ASTA: Rescinding Testing Requirement Would Incentivize Vaccinations

Following up on a message from earlier this month, the American Society of Travel Advisors (ASTA) is again calling on the Biden Administration to exempt fully vaccinated U.S. travelers from the current one-day testing requirement for entry into the country.

In an article on LinkedIn, ASTA president and CEO Zane Kerby brought up the U.S. border closure to South Africa and seven other nearby countries once the Omicron variant was discovered. At this same time, the U.S. reduced the period in which you could provide a negative COVID test result from three to one days. Kerby poses two questions: Did these two measures achieve their desired outcome; and what even was the desired outcome?

If it was to slow the spread of COVID in the U.S., Kerby implies the measures didn’t work. ASTA provided a graphic with data sourced from Wikipedia, government health ministries, The New York Times and other “authoritative sources” detailing the number of COVID cases in the U.S. Starting from December 1, 2021 (the U.S. closed its borders to the eight African countries on November 26, 2021), cases rose each week through the end of the month, with the seven-day average on January 15, 2022 being a record for the entire pandemic. Only then, did cases begin to drop. (The Biden Administration removed the travel ban on December 24, 2021.)

Covid cases graphic

If, however, the desired outcome was “to incentivize vaccination,” Kerby says this can be accomplished by using travel as an incentive, not a punishment.

“The Administration’s plainly and repeatedly stated goal is to get more Americans vaccinated,” Kerby says. “Despite vaccines being widely available and free, the vaccination rate in the U.S. has stagnated in the low 60 percent range for months. And this is the case even though according to the CDC, those vaccinated and boosted are 13 times less likely to test positive for COVID, 16 times less likely to be hospitalized, and are 68 times less likely to die from contracting COVID. Vaccines are safe and effective.”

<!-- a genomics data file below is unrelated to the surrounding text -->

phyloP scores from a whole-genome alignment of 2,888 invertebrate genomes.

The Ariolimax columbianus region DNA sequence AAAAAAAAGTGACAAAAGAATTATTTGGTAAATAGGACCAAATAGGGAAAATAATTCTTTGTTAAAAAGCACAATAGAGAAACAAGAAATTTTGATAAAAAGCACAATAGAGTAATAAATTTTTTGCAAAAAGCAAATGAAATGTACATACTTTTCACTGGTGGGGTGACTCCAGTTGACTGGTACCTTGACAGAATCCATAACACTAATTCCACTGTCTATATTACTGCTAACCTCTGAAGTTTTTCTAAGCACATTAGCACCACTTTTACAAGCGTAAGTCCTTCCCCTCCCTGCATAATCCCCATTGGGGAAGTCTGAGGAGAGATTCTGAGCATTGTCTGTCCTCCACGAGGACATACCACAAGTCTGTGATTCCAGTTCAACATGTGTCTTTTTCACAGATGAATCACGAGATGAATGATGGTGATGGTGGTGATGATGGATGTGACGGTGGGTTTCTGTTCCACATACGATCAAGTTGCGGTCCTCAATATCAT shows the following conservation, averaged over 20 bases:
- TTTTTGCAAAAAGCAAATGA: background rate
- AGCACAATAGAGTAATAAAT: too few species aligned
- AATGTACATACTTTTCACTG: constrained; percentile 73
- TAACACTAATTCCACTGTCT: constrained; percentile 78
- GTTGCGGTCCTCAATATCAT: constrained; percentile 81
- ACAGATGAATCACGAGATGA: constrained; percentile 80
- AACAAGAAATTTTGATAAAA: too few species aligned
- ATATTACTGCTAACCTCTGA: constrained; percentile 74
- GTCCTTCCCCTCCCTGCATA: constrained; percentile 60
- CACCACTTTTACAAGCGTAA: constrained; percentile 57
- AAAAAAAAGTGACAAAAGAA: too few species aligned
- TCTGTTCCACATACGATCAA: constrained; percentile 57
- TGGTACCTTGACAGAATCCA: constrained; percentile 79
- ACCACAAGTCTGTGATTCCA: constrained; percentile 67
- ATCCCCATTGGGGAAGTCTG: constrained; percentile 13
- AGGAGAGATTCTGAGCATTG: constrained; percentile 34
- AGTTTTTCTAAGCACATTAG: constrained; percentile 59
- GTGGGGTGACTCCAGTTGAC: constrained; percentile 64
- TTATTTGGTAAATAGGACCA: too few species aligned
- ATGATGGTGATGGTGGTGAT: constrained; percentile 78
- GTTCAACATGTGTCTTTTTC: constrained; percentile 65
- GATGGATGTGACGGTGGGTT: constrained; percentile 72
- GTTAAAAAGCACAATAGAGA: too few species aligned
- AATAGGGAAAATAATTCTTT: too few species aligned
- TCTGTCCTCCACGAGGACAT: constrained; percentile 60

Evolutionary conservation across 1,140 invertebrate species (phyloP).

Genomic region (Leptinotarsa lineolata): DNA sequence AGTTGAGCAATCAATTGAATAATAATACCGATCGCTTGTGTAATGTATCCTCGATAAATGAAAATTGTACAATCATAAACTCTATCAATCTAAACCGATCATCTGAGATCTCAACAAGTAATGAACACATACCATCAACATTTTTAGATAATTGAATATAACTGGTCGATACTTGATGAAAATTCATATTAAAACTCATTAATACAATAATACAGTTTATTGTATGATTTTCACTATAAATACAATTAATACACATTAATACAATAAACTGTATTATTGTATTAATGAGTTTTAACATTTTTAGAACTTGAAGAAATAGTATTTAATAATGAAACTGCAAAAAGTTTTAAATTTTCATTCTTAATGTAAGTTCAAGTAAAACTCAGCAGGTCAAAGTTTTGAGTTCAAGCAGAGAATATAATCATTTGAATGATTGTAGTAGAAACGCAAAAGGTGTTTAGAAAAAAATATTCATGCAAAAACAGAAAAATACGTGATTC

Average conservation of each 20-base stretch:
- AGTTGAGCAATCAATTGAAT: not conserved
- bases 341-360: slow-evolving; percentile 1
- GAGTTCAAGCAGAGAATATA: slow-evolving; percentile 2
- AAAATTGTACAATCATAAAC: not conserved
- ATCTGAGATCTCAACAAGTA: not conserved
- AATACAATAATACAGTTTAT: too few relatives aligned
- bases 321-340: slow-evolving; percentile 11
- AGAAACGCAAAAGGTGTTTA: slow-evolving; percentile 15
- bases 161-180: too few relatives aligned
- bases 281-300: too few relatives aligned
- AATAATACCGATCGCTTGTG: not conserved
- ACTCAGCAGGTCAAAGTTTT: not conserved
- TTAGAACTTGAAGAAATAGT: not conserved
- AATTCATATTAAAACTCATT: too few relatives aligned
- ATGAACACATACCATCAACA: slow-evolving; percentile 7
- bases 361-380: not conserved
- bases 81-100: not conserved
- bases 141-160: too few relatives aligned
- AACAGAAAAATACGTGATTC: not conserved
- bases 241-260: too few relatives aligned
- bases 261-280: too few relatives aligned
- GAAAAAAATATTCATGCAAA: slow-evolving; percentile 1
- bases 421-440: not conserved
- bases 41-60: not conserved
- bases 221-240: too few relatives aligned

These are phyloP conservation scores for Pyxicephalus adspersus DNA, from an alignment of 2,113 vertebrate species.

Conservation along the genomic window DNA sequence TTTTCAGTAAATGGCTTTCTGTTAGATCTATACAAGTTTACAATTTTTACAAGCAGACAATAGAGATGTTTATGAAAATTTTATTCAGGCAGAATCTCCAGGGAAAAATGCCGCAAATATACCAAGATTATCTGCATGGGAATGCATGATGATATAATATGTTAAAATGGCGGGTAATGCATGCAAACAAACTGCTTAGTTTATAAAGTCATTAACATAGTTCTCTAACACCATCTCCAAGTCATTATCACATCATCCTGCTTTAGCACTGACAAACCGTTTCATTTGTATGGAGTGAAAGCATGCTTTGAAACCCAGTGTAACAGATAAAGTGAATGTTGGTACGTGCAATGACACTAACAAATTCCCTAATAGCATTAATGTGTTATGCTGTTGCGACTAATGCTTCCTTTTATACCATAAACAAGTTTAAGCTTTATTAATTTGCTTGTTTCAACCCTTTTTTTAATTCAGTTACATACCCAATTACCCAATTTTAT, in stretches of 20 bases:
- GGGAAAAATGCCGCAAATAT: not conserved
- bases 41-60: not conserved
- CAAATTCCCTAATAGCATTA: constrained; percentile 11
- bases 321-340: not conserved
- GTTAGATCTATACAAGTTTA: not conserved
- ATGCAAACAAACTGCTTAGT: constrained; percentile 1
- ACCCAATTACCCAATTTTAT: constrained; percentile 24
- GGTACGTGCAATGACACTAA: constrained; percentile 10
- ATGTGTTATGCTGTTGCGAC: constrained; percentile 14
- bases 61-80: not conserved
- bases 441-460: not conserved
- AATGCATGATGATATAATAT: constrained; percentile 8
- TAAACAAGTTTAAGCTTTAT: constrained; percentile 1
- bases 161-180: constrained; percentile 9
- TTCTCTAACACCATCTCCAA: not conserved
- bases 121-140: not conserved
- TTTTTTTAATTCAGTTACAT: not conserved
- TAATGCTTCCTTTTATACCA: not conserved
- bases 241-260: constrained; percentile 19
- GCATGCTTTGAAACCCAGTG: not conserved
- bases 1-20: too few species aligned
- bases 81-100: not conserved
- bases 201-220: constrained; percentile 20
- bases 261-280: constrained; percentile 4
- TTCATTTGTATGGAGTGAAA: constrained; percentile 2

He adds that ASTA’s consumer research has found that “being able to travel internationally is a strong incentive to get vaccinated for those still on the fence.” To that effect, 58 percent of travelers agreed that a requirement to be tested for COVID would be a “major impediment” for international travel, while 66 percent said that being vaccinated would make them more likely to fly commercially.

“If the Administration is serious about achieving its primary policy goal of getting more Americans vaccinated, it should rescind the CDC’s testing requirement for those U.S. citizens who are fully vaccinated,” Kerby says. Doing so would reopen travel to 200 million Americans, he adds.

CDC Downgrades Threat Level for Cruise Travel

Earlier this week, the U.S. Centers for Disease Control and Prevention (CDC) lowered its Travel Health Notice level for cruise ship travel—from the highest threat level of 4 to a bit lower level of 3. The move was made because cumulative COVID-19 case count among crew members met the threshold for a lower level and remained so for 14 consecutive days.

With the downgrade, the CDC is no longer recommending that cruise travel be avoided, regardless of vaccination status.

Speaking on this, Kerby said, “ASTA welcomes the CDC’s action to downgrade its extreme ‘Level 4’ warning against cruise travel, regardless of vaccination status, which we roundly criticized when it was instituted. This level of warning was completely unnecessary given the extraordinarily stringent anti-COVID measures put in place voluntarily by the cruise lines in close consultation with the CDC. We call on the Administration to continue moving toward a consistent, predictable regulatory environment for cruise and broader travel industry stakeholders as COVID moves into the endemic phase."

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